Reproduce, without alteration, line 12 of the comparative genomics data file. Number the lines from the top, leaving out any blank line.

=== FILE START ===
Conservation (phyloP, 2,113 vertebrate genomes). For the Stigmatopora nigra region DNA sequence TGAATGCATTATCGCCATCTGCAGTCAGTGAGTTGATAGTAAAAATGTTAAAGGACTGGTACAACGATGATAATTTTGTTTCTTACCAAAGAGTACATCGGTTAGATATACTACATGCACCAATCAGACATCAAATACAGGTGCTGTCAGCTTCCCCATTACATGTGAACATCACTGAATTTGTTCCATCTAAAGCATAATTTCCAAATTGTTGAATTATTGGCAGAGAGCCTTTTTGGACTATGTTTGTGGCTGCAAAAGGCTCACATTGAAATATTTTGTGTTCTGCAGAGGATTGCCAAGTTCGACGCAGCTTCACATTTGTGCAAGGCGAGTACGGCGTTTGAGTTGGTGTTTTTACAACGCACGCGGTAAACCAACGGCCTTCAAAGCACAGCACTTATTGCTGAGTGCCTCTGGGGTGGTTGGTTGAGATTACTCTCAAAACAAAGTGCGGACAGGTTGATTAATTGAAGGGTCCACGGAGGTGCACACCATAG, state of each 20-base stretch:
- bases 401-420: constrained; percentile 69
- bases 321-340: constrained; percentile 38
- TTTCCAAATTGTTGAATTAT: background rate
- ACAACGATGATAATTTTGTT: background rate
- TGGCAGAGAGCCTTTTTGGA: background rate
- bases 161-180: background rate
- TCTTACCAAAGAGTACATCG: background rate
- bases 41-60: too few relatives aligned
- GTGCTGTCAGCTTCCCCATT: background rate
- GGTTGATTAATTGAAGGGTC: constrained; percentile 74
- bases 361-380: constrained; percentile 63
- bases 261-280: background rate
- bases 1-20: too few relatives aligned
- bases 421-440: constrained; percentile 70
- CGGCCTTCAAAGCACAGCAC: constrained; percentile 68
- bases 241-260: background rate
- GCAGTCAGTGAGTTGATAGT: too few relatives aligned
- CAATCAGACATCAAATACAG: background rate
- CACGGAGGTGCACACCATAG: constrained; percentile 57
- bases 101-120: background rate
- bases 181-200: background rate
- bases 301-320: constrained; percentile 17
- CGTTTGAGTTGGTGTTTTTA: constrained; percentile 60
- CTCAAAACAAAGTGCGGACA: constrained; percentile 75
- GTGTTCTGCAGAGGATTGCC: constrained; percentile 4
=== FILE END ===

- bases 361-380: constrained; percentile 63